One way to save money on gifts is to give fewer of them.
First, decide if there’s anyone on there who can immediately and easily be cut from the list. Ask yourself questions like: Do you really need to buy a gift for your neighbour’s dog?
Next, decide if there are any people on your list whom you can double up on. This works best for adult couples. For example, instead of budgeting to spend $30 each on your brother and his wife and buying them each their own gift for a total of $60, consider budgeting to buy them a shared gift for $50. It’s trickier to select shared gifts for children, but it can still work out sometimes, especially for bigger ticket items for your own family, such as a gaming console. Last year, my husband and I gave a train table to our children as a combined Christmas gift from us. But we knew they would have individualized gifts from Santa and from extended family.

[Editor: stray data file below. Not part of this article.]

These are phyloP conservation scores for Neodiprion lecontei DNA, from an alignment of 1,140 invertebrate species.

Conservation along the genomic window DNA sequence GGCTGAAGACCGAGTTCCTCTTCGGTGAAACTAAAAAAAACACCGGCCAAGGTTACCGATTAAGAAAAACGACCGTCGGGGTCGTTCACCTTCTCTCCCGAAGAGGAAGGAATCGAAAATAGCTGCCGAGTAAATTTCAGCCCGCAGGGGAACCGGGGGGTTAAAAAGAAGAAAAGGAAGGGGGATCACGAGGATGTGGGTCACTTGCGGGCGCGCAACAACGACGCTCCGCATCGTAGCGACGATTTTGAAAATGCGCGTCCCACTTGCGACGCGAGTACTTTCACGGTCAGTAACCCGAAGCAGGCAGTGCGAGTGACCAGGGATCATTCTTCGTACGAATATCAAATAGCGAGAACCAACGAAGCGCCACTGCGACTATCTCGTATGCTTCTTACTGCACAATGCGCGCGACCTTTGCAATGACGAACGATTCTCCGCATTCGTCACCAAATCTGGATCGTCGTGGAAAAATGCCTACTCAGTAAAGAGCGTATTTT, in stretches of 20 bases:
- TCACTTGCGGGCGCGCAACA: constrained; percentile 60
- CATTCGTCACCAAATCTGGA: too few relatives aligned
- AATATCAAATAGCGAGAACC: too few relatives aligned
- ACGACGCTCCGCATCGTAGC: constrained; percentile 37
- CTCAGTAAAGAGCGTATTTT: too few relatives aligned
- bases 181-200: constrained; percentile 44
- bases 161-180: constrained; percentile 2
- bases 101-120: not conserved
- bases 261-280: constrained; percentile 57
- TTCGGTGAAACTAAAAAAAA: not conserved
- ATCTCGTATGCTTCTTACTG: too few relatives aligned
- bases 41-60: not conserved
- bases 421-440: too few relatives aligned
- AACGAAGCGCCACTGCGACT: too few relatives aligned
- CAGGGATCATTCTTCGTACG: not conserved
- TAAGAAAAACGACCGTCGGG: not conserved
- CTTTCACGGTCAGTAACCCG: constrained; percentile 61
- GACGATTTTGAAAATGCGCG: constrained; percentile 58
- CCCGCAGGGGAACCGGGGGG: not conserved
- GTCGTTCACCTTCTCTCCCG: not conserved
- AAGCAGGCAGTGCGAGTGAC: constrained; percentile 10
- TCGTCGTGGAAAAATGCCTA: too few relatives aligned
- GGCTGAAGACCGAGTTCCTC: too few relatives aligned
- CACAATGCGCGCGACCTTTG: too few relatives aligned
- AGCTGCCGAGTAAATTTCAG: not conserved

Thirdly, see if you can make arrangements with friends and family to not exchange gifts. In my family, we don’t exchange gifts with my sister and her husband, we just give gifts to each other’s children. In some families, the adults hold a Secret Santa and each adult then gives a gift to only one other adult in the extended family. Agree with your girlfriends that instead of exchanging gifts, you’ll get together for a special lunch date over the holidays. Or better yet, plan to do it in early January when your social calendars free up and the post-holiday blahs hit.